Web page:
18. No - it isn't. But lots of early carbs are virtually impossible to modify inexpensively. How proficient are you at winding custom airvalve springs???? After you design the desired tension? Right now (don't know how long it will last) there is a tremendous market for good carburetor rebuilders/modifiers. We are so busy with the manufacture of rebuilding kits, we simply do not have time, and turn down 20~25 rebuilding jobs weekly. Hopefully, some youngster of 40~45 or so will get involved. Jon.
  19. While most on this forum will initially be concerned with their older cars, the real loser will be air-cooled small engines. I have posted before the advantage of E-10 for my lawn and garden tractor. This is a fuel injected John Deere 20 HP. With E-10, it just isn't happy if the ambient is 85~90 or above and the sun is shinning. Thus "Honey, I will have to watch the ball game, the mower won't run"! It will run just fine at 100 (I don't, but the JD will) if undiluted gasoline is used. I have no idea what it will do on E-15. Maybe I will have to mow at night??? Or use one of my older carbureted JD's that I can modify. For those with 1932 and newer vehicles with downdraft carburetors, Carter carbs are an excellent choice because of the metering rod technology. Carry a set of rods in the glove box for gasoline, E-10, and E-15. The rods are quite easy to change on most models. And while I do not recommend doing this in practice; to prove the point of easy change, I once changed a set while the engine was running at idle. On the older vehicles with updraft carburetors, the ones that will give the most trouble will be those that were advertised in the day as "automatic". Most of the airvalve carbs fit this category because the airvalve spring is calibrated for a specific energy content, and there is little adjustment on the tension. Examples: Cadillac (Johnson), Packard airvalve (Detroit Lubricator), Marvel (other than early GMC), Schebler, Johnson, Rayfield, etc. The "plain tube" style (Stromberg, Zenith, etc.) can easily be tuned. Jon.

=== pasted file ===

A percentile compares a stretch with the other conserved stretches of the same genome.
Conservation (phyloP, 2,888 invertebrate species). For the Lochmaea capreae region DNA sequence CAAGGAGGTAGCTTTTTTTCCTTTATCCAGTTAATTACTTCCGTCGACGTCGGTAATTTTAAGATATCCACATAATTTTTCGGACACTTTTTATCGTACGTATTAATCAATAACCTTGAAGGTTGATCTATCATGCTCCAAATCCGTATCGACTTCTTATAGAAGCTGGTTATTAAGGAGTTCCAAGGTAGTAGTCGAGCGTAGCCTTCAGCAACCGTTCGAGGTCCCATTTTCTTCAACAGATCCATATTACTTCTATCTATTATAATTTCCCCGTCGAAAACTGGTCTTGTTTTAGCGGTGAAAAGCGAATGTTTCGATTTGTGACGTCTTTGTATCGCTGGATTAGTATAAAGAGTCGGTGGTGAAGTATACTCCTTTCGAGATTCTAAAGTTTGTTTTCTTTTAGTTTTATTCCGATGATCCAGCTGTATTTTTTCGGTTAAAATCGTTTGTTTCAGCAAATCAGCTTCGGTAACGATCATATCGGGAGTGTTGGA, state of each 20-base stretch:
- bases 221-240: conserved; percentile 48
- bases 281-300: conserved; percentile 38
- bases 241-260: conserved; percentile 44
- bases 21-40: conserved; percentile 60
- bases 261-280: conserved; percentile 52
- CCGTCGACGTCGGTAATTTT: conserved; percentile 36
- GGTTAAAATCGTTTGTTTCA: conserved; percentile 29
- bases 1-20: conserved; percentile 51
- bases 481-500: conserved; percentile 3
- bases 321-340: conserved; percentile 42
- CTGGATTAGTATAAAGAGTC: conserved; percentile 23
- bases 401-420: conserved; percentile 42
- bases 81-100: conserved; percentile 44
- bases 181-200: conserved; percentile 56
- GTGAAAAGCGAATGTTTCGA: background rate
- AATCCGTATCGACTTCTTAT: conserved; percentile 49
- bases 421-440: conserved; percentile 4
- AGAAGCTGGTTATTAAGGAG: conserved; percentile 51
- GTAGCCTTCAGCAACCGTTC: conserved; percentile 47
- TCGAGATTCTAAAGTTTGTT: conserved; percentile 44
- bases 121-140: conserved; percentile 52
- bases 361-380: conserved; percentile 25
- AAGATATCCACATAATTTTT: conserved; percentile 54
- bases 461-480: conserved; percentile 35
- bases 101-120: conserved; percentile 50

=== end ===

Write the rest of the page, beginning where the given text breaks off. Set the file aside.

20. (1) Compression test - if bad STOP and address the issue (2) Assuming compression was good - ignition test - points (if needed), set dwell, set timing (set dwell FIRST) (3) Since you have played with the mixture screws, try suggested initial setting - in until thumb tight, then out 2 1/2 turns. (4) Start, warm to operating temperature, then test vacuum at idle. Assuming you have the original carb, it is the least likely of everything to be the problem! Jon.
  21. A compression test might give some insight as to your compression ratio. Assuming your compression is decent, LOTS of HP can be made using the 7028244 carb. Acquire the book on modifying Q-Jets written by Cliff Ruggles. An 800 CFM would be better, but NOT because it is 800 total CFM. The primary side of the 750 is 150, while the primary side of the 800 is 200. GM found that the transition from primary to secondary was smoother with the 200 primary. Jon.